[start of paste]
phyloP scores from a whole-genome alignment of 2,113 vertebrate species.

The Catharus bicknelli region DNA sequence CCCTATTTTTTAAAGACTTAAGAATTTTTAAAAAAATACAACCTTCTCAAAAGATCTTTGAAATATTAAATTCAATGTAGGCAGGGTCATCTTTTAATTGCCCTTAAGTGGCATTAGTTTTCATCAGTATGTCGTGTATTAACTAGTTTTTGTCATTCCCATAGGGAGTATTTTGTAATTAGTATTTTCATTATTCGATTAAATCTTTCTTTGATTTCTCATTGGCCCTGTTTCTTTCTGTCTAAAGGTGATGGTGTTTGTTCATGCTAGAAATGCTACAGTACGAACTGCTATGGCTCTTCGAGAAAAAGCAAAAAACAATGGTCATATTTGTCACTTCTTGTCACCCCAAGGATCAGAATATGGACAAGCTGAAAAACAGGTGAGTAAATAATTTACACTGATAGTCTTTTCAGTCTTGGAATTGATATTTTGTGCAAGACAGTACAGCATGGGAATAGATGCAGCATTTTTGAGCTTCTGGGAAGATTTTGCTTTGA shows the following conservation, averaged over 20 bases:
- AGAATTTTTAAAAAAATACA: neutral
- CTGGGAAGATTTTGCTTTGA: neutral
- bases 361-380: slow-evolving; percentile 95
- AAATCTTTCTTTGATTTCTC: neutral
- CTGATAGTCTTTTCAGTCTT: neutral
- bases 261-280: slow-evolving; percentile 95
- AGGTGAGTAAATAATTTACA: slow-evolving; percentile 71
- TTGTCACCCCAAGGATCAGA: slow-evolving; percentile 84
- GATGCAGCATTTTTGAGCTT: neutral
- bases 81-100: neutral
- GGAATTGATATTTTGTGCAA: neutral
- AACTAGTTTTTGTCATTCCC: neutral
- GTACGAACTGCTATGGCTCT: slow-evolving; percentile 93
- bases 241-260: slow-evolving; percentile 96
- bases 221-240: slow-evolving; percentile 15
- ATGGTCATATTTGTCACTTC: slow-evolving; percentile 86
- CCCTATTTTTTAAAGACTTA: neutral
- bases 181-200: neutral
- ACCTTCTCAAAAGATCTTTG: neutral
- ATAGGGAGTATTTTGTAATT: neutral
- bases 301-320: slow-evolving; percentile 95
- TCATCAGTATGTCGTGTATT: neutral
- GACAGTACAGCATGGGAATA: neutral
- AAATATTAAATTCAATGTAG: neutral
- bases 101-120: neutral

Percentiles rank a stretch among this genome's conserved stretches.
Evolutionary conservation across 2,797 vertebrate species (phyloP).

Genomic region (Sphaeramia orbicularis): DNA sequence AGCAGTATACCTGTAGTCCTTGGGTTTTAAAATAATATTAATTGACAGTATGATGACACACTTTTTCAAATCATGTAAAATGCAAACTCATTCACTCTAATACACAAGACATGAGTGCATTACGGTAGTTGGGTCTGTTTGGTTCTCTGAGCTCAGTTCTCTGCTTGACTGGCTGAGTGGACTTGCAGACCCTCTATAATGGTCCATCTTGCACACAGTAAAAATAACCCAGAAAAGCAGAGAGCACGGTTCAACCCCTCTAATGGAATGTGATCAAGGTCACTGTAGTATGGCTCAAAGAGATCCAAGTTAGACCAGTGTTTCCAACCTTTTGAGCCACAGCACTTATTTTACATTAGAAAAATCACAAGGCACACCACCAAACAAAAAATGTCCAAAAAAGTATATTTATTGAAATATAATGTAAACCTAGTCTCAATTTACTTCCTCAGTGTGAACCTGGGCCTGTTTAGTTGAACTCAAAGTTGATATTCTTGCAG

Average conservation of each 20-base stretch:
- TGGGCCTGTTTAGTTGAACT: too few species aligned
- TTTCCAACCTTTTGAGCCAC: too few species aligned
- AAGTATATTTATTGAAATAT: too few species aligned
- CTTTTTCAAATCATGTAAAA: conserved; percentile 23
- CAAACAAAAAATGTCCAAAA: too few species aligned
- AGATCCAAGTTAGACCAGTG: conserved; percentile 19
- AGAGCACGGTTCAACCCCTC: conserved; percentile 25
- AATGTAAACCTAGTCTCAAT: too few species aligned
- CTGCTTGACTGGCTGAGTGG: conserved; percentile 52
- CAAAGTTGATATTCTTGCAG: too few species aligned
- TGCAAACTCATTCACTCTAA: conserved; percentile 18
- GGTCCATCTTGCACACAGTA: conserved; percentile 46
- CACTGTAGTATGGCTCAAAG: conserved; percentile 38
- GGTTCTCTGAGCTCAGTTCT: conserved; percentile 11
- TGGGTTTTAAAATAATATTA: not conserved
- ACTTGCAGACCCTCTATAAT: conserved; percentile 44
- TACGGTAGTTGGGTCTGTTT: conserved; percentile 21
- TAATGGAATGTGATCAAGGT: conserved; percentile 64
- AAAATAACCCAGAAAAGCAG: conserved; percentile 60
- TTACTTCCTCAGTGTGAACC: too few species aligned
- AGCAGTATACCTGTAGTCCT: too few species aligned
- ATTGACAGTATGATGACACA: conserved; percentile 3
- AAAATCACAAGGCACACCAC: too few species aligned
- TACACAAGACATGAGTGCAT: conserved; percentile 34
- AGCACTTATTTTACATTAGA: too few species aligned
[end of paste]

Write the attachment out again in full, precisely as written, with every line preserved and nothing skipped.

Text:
phyloP scores from a whole-genome alignment of 2,113 vertebrate species.

The Catharus bicknelli region DNA sequence CCCTATTTTTTAAAGACTTAAGAATTTTTAAAAAAATACAACCTTCTCAAAAGATCTTTGAAATATTAAATTCAATGTAGGCAGGGTCATCTTTTAATTGCCCTTAAGTGGCATTAGTTTTCATCAGTATGTCGTGTATTAACTAGTTTTTGTCATTCCCATAGGGAGTATTTTGTAATTAGTATTTTCATTATTCGATTAAATCTTTCTTTGATTTCTCATTGGCCCTGTTTCTTTCTGTCTAAAGGTGATGGTGTTTGTTCATGCTAGAAATGCTACAGTACGAACTGCTATGGCTCTTCGAGAAAAAGCAAAAAACAATGGTCATATTTGTCACTTCTTGTCACCCCAAGGATCAGAATATGGACAAGCTGAAAAACAGGTGAGTAAATAATTTACACTGATAGTCTTTTCAGTCTTGGAATTGATATTTTGTGCAAGACAGTACAGCATGGGAATAGATGCAGCATTTTTGAGCTTCTGGGAAGATTTTGCTTTGA shows the following conservation, averaged over 20 bases:
- AGAATTTTTAAAAAAATACA: neutral
- CTGGGAAGATTTTGCTTTGA: neutral
- bases 361-380: slow-evolving; percentile 95
- AAATCTTTCTTTGATTTCTC: neutral
- CTGATAGTCTTTTCAGTCTT: neutral
- bases 261-280: slow-evolving; percentile 95
- AGGTGAGTAAATAATTTACA: slow-evolving; percentile 71
- TTGTCACCCCAAGGATCAGA: slow-evolving; percentile 84
- GATGCAGCATTTTTGAGCTT: neutral
- bases 81-100: neutral
- GGAATTGATATTTTGTGCAA: neutral
- AACTAGTTTTTGTCATTCCC: neutral
- GTACGAACTGCTATGGCTCT: slow-evolving; percentile 93
- bases 241-260: slow-evolving; percentile 96
- bases 221-240: slow-evolving; percentile 15
- ATGGTCATATTTGTCACTTC: slow-evolving; percentile 86
- CCCTATTTTTTAAAGACTTA: neutral
- bases 181-200: neutral
- ACCTTCTCAAAAGATCTTTG: neutral
- ATAGGGAGTATTTTGTAATT: neutral
- bases 301-320: slow-evolving; percentile 95
- TCATCAGTATGTCGTGTATT: neutral
- GACAGTACAGCATGGGAATA: neutral
- AAATATTAAATTCAATGTAG: neutral
- bases 101-120: neutral

Percentiles rank a stretch among this genome's conserved stretches.
Evolutionary conservation across 2,797 vertebrate species (phyloP).

Genomic region (Sphaeramia orbicularis): DNA sequence AGCAGTATACCTGTAGTCCTTGGGTTTTAAAATAATATTAATTGACAGTATGATGACACACTTTTTCAAATCATGTAAAATGCAAACTCATTCACTCTAATACACAAGACATGAGTGCATTACGGTAGTTGGGTCTGTTTGGTTCTCTGAGCTCAGTTCTCTGCTTGACTGGCTGAGTGGACTTGCAGACCCTCTATAATGGTCCATCTTGCACACAGTAAAAATAACCCAGAAAAGCAGAGAGCACGGTTCAACCCCTCTAATGGAATGTGATCAAGGTCACTGTAGTATGGCTCAAAGAGATCCAAGTTAGACCAGTGTTTCCAACCTTTTGAGCCACAGCACTTATTTTACATTAGAAAAATCACAAGGCACACCACCAAACAAAAAATGTCCAAAAAAGTATATTTATTGAAATATAATGTAAACCTAGTCTCAATTTACTTCCTCAGTGTGAACCTGGGCCTGTTTAGTTGAACTCAAAGTTGATATTCTTGCAG

Average conservation of each 20-base stretch:
- TGGGCCTGTTTAGTTGAACT: too few species aligned
- TTTCCAACCTTTTGAGCCAC: too few species aligned
- AAGTATATTTATTGAAATAT: too few species aligned
- CTTTTTCAAATCATGTAAAA: conserved; percentile 23
- CAAACAAAAAATGTCCAAAA: too few species aligned
- AGATCCAAGTTAGACCAGTG: conserved; percentile 19
- AGAGCACGGTTCAACCCCTC: conserved; percentile 25
- AATGTAAACCTAGTCTCAAT: too few species aligned
- CTGCTTGACTGGCTGAGTGG: conserved; percentile 52
- CAAAGTTGATATTCTTGCAG: too few species aligned
- TGCAAACTCATTCACTCTAA: conserved; percentile 18
- GGTCCATCTTGCACACAGTA: conserved; percentile 46
- CACTGTAGTATGGCTCAAAG: conserved; percentile 38
- GGTTCTCTGAGCTCAGTTCT: conserved; percentile 11
- TGGGTTTTAAAATAATATTA: not conserved
- ACTTGCAGACCCTCTATAAT: conserved; percentile 44
- TACGGTAGTTGGGTCTGTTT: conserved; percentile 21
- TAATGGAATGTGATCAAGGT: conserved; percentile 64
- AAAATAACCCAGAAAAGCAG: conserved; percentile 60
- TTACTTCCTCAGTGTGAACC: too few species aligned
- AGCAGTATACCTGTAGTCCT: too few species aligned
- ATTGACAGTATGATGACACA: conserved; percentile 3
- AAAATCACAAGGCACACCAC: too few species aligned
- TACACAAGACATGAGTGCAT: conserved; percentile 34
- AGCACTTATTTTACATTAGA: too few species aligned